Strong ETF inflows could illustrate impact of technology on investment management


By Alessandro Ferrari

The everyday processes of companies involved in asset management have been undergoing significant changes at a time when Big Data management has resulted in these companies being able to harness massive amounts of information to make better-informed decisions, according to CNBC.

ETFs enjoy robust inflows

These particular funds have been enjoying significant inflows, as data compiled by Bloomberg and reported on Oct. 21 revealed that since Sept. 1, $47 billion has gone into these financial instruments. On Oct. 17, the deadline for the United States figuring out its debt dilemma, a total of $7 billion was put toward ETFs.

These sharp inflows might be part of a larger trend, as data provided by Washington-based trade organization the Investment Company Institute revealed that during the last five years, assets held by ETFs have risen to $1.5 trillion, which represents a surge of almost 200 percent during the period, according to the news source. In addition, these sharp gains have happened as $284 billion worth of assets flowed out of actively-managed mutual funds during this time frame, according to data provided by market research firm Morningstar Inc.

ETFs could see their assets grow this year, as Nicholas Colas, chief market strategist at ConvergEx Group, estimated in May that $200 billion could flow into these funds in 2013, ETF Trends reported. He noted that while these funds have been increasing their assets, actively-managed equity mutual funds have not experienced a three-month period of net inflows "in years."

Burgeoning technology facilitates automation

Colas made this statement at a time when the traditional tasks performed by staff working in asset management are becoming increasingly automated, according to CNBC. Processes that were previously conducted by human traders are now being done by software programs with increasing frequency. In addition, the tasks that have been done by analysts in the past – assessing the benefits of different securities and then recommending either buying or selling them – are coming within reach of being performed by software programs.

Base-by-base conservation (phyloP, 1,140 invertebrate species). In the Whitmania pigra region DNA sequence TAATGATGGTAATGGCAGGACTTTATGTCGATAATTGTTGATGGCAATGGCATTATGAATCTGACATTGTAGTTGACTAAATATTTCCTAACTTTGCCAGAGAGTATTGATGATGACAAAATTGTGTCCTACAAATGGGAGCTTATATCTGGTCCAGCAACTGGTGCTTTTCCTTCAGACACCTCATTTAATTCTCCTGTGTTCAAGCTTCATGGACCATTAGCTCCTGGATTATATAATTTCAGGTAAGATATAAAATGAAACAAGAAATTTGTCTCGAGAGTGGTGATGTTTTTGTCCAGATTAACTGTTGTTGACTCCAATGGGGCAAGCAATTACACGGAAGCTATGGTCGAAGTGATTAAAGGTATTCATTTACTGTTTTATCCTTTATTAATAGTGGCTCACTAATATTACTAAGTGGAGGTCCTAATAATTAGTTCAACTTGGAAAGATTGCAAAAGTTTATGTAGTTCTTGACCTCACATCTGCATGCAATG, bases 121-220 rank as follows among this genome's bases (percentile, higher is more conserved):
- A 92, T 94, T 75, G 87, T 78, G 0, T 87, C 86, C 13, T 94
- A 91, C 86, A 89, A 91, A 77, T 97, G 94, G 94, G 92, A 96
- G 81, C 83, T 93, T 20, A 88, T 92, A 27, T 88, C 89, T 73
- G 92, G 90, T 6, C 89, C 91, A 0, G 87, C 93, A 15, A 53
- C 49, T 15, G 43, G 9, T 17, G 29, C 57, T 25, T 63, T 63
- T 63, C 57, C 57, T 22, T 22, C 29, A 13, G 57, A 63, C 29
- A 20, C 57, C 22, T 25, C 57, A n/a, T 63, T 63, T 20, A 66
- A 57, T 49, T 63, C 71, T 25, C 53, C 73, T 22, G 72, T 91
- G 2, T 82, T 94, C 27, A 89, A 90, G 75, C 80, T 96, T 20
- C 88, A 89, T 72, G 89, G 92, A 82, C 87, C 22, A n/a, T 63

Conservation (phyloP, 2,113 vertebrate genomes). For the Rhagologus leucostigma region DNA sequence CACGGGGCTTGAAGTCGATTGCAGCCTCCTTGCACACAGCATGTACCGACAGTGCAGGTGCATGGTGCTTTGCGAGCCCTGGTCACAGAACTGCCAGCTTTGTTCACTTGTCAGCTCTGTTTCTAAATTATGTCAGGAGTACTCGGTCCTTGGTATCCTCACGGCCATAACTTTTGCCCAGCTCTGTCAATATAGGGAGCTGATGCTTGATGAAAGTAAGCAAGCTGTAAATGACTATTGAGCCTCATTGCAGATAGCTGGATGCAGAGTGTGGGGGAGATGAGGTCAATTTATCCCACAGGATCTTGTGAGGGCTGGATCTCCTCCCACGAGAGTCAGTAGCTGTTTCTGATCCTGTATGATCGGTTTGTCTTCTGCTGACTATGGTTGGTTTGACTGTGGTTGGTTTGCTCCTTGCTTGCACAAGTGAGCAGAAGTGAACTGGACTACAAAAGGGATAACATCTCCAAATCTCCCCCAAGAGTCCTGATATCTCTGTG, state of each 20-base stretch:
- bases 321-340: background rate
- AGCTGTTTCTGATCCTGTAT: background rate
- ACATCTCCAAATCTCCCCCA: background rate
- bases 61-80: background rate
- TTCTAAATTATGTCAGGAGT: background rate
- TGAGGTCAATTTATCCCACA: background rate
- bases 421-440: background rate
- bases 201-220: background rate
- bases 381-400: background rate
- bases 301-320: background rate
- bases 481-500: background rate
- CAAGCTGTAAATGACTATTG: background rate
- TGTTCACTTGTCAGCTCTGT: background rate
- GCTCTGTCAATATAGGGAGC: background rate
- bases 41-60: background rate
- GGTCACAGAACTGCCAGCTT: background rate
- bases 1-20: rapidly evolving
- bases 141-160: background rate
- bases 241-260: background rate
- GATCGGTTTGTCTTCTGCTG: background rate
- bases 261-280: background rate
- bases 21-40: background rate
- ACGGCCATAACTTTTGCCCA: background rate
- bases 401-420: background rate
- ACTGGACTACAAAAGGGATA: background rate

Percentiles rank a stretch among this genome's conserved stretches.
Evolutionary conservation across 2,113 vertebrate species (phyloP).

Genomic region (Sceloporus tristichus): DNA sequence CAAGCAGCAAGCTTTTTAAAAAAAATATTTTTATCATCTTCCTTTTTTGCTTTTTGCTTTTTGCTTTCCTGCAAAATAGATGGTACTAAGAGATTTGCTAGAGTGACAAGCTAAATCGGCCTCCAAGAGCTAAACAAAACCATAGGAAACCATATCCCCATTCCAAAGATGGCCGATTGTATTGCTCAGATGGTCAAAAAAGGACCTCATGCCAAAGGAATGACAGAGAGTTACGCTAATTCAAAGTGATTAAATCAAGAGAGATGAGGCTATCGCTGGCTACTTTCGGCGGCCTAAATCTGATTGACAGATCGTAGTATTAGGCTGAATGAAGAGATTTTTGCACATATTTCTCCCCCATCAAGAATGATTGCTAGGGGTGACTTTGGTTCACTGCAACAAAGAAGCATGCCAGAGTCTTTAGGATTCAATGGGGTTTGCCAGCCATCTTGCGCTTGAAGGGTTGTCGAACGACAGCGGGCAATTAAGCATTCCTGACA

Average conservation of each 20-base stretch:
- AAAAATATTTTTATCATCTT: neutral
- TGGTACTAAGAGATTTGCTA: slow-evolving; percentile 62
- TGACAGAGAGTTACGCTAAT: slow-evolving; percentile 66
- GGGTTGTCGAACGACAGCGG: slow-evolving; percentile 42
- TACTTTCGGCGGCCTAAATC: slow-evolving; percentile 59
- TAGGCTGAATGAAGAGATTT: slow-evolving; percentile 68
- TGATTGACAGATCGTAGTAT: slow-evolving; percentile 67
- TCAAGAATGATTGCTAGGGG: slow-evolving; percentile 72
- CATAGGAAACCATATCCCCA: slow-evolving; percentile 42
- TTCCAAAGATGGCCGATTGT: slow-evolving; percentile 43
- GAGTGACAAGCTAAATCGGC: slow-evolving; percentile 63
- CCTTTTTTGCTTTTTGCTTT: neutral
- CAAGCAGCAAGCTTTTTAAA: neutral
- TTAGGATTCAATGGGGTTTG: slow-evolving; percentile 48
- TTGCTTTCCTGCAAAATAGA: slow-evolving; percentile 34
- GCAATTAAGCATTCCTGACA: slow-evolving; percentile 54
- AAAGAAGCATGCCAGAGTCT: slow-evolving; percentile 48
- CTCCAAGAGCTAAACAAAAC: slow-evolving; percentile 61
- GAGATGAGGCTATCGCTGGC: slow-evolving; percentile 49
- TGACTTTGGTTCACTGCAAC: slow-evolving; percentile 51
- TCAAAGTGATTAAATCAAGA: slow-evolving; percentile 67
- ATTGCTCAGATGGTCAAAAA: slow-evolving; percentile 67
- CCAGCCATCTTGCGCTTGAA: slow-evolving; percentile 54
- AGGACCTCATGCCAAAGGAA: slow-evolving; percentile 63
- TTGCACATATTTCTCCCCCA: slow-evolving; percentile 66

Amid these changes, some see ETFs as becoming the default investment fund that companies use, the media outlet reported. Michael Murphy of hedge fund Rosecliff Capital recently noted a conversation he had that predicted that the market is moving away from active management.

Expert: ETFs becoming ‘new normal’

"I spoke with a high-ranking member of the trading community this weekend," Murphy told the news source. "His large firm sees an end of stock-picking. They see passive, ETF-style investing as the new normal."

Nick Sargen, who serves as chief investment officer for Cincinnati-based Fort Washington Investment Advisors and manages $45 billion there, stated that the sharp inflows that these funds have been experiencing lately reflect the sentiment of global investors, according to Bloomberg.

"There’s no doubt that ETFs have greater influence than before, and the swings in the ETFs are indicative of general market feelings," Sargen told the news source during an interview on Oct. 16. "They become the market."

Investors may need to spend more time scrutinizing these funds to find opportunities for strong returns since corporate earnings are expanding at a declining rate and the S&P 500 has been in a bull market since March 2009, Eric Marshall, who serves as both president and portfolio manager at Hodges Capital Management and therefore manages $1.4 billion, told the media outlet.

This sort of situation – where it is more difficult to find stocks that will appreciate – might provide an opportunity to market participants that can harness data management to pick out the assets with the best possible chances for appreciation.

About the author

Alessandro Ferrari heads up global marketing outreach for RIMES, which was founded in 1996 to serve the complicated data requirements of the buy-side. RIMES is a specialist provider of managed data services and a pioneer of cloud-based technologies used by investment managers, pension funds, custodians and other asset owners in 36 countries around the world.

Alessandro Ferrari:


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